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Funded by the National Institutes of Health Blueprint for Neuroscience Research in 2006, the Neuroimaging Informatics Tools and Resources Clearinghouse (NITRC) facilitates finding and comparing neuroimaging resources for functional and structural neuroimaging analyses—including popular tools as well as those that once might have been hidden in another researcher's laboratory or some obscure corner of cyberspace. NITRC collects and points to standardized information about tools, making the task of finding and comparing them easier than before. Awarded "Best Overall" for Excellence.Gov 2009, this site can help you find the right functional or structural neuroimaging tool or resource and help you decide whether it can help in your research.

Refunded in 2011 by the NIH Blueprint for Neuroscience Research, National Institute of Biomedical Imaging and Bioengineering, National Institute of Drug Addiction, National Institute of Mental Health, and National Institute of Neurological Disorders and Stroke, NITRC will move towards a self-sustaining business model; provide enhanced services such as virtual computing and data storage; and broaden the range of scientific domains from MR to PET, SPECT, CT, MEG/EEG, optical imaging, and later, digital atlasing, genetic imaging, clinical neuroinformatics, computational neuroscience, electrophysiology, computational neuroscience, and neuroimaging genomics and gentics.

The NITRC team searches out relevant research tools and resources to house on this site. We encourage your participation and welcome your ratings and reviews to make NITRC a comprehensive source of information for researchers and developers. Researchers can compare tools on NITRC, and developers can seek and receive help from the community to make their tools more usable and accessible.

NITRC needs you to make it an even more efficient, trustworthy on-line community for discussion and collaboration regarding neuroimaging informatics analysis tools and resources. To fully participate in this on-line community, become a registered NITRC user. Everyone would benefit from your contributions, via our forums, shared documents, wiki, and especially the tool/resource ratings and reviews—researchers new to neuroimaging analysis need community input about the tools/resources that might best suit their research.

About the NITRC Team

NITRC Team Awarded Best Overall for Excellence.Gov 2009

NITRC is being built and operated under the National Institutes of Health Blueprint for Neuroscience Research by TCG of Washington, D.C. in collaboration with David N. Kennedy Consulting of Belmont, MA, Neuromorphometrics of Somerville, MA, and the Center for Research in Biological Systems of the University of California, San Diego.


NITRC's project management and development team consists of Nina Preuss, PmP, MBA, 2010 Rising Star (Government Computer News), Robert Buccigrossi, Ph.D., Al Crowley, Haig Evans-Kavaldjian, Kimberly Pohland, M.S., Kent Reynolds, Maureen Sullivan, and Judith Turner, PmP.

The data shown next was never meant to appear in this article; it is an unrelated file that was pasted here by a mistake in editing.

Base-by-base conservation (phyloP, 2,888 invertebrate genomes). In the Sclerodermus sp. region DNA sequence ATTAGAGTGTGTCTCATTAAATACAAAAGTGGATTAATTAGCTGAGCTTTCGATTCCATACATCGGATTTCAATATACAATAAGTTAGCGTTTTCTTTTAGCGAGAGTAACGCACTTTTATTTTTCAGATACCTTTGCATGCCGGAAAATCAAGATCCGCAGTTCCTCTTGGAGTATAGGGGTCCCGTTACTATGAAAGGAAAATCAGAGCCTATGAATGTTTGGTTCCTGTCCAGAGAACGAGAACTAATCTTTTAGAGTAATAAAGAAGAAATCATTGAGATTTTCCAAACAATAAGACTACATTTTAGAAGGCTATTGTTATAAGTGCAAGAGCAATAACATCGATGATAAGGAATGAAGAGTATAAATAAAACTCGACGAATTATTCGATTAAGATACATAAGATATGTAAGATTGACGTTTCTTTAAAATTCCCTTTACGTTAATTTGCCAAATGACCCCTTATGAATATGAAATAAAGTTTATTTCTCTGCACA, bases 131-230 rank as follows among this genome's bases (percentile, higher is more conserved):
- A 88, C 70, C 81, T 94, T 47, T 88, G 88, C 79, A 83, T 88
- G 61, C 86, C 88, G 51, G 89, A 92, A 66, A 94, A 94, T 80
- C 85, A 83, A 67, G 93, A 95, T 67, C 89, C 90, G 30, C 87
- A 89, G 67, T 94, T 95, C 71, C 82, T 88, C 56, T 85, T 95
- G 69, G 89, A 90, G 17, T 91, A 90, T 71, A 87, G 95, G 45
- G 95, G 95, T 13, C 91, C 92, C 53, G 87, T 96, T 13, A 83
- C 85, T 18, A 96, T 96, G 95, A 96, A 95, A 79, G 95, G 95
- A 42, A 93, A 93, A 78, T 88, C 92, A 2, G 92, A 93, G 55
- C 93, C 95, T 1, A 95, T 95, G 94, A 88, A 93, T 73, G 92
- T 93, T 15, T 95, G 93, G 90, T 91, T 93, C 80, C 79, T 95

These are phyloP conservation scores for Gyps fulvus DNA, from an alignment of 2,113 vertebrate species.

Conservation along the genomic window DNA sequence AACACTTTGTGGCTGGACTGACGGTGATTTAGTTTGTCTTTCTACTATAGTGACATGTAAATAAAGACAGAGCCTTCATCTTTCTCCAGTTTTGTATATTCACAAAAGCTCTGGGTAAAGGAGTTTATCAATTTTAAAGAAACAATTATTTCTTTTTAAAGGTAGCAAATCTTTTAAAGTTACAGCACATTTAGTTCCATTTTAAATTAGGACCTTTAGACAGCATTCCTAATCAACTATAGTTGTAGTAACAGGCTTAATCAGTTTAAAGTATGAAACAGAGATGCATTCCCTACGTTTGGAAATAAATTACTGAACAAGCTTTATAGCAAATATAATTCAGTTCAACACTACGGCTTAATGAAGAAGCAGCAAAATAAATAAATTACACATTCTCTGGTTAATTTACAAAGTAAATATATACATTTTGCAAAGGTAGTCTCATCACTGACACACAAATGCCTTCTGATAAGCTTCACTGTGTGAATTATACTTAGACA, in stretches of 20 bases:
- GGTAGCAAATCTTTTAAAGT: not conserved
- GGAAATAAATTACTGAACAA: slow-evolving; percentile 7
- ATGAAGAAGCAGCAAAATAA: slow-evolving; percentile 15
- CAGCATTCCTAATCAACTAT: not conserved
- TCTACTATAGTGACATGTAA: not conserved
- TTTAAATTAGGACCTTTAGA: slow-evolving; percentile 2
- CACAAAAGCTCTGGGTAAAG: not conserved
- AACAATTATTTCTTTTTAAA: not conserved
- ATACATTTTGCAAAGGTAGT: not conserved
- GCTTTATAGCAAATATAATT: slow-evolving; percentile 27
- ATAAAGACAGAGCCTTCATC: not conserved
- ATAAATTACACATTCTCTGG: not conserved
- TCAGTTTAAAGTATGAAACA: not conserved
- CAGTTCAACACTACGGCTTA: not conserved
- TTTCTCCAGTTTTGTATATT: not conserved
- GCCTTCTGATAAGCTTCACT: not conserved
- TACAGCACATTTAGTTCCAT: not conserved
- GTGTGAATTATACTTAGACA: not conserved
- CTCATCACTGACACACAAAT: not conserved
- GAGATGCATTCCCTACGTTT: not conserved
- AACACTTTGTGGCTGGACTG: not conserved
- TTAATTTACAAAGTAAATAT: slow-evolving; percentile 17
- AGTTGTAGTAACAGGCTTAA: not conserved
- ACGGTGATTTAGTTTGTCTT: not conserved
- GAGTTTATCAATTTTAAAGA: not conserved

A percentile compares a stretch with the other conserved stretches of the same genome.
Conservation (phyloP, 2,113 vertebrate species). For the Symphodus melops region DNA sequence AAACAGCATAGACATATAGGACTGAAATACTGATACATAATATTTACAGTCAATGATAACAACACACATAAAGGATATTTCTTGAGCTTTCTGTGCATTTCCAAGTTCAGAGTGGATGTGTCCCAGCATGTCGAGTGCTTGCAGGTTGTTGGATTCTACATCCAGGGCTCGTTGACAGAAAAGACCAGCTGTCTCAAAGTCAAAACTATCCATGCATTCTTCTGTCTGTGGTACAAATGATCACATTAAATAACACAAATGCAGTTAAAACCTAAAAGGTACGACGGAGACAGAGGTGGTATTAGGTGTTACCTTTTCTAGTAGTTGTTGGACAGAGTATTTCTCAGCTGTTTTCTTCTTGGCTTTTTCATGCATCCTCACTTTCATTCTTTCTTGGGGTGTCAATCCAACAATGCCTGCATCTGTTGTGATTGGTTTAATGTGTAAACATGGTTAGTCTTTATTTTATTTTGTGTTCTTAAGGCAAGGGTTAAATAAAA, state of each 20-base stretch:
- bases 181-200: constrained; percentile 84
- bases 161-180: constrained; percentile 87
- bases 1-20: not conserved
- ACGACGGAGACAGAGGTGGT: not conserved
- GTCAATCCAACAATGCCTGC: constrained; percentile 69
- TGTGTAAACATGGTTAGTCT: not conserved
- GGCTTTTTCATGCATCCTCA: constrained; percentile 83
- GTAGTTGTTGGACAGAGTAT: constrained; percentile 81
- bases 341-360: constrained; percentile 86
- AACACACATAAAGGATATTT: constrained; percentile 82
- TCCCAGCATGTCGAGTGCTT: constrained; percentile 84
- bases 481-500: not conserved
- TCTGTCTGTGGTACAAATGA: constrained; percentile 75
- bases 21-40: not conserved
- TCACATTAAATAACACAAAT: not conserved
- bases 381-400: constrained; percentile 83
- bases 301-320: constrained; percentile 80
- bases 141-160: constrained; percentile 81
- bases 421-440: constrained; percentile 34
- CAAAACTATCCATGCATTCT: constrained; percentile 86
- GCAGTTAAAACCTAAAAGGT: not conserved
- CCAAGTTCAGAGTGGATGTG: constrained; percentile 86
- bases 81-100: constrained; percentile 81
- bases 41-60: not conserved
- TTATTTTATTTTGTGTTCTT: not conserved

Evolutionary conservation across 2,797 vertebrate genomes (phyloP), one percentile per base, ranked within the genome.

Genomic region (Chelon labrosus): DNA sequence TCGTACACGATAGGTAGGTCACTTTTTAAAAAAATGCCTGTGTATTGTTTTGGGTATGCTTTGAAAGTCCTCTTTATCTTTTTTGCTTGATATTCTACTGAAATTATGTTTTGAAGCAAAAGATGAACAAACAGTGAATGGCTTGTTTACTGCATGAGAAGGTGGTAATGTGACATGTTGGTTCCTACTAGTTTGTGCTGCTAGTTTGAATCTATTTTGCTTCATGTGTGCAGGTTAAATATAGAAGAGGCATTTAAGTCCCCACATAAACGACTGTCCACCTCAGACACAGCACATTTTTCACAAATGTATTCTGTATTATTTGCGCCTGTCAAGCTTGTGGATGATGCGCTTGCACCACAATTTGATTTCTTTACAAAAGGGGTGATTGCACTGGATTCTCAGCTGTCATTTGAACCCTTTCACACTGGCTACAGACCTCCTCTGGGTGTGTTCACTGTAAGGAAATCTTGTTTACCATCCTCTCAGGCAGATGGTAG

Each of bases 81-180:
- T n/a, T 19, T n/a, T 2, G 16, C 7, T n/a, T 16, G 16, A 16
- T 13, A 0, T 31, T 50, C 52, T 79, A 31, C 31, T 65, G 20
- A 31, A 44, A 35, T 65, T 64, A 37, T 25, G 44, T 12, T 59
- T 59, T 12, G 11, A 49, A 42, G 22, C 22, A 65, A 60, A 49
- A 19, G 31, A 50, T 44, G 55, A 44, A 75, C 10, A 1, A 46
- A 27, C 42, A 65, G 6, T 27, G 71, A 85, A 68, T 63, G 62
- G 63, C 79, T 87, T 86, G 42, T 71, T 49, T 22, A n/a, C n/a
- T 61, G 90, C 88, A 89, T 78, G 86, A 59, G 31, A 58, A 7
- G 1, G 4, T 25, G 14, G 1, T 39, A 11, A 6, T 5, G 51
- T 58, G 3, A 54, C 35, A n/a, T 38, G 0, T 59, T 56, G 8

TCG (http://www.tcg.com) is a business process and IT consulting company with a focus on grants management, bioinformatics, and CMMI mentoring and software engineering best practices. TCG focuses on helping government agencies use the power of the Internet and the Web to better interact with the public, and to generate internal cost savings and efficiencies. TCG projects have won awards for their groundbreaking achievements, including piloting the first inter-agency grants management system and creating the first inter-agency government system to receive secure information from the general public. TCG was one of the fastest-growing privately-held companies in the United States in 2001, as ranked by Inc. magazine, and has been on Washington Technology's Fast 50. The company was SEI-assessed at Capability Maturity Model Integration Maturity Level 2 in April 2004 and is one of about 701 companies worldwide to have achieved such recognition of process excellence. For more information, contact David G. Cassidy on 202-742-8471 or david.cassidy@tcg.com, or see http://www.tcg.com.

David N. Kennedy Consulting

The NITRC Customer Liaison is David N. Kennedy, Ph.D., Director of the Division of Neuroinformatics at the Child and Adolescent Neurodevelpment Initiative (CANDI) and Professor of Psychiatry at the University of Massachusetts Medical School. He has extensive expertise in the development of image analysis techniques and was a co-founder of the Center for Morphometric Analysis (CMA) at Massachusetts General Hospital. In addition, David is a founding editor of the journal Neuroinformatics. For more information, contact David Kennedy at dave@dnkc.net.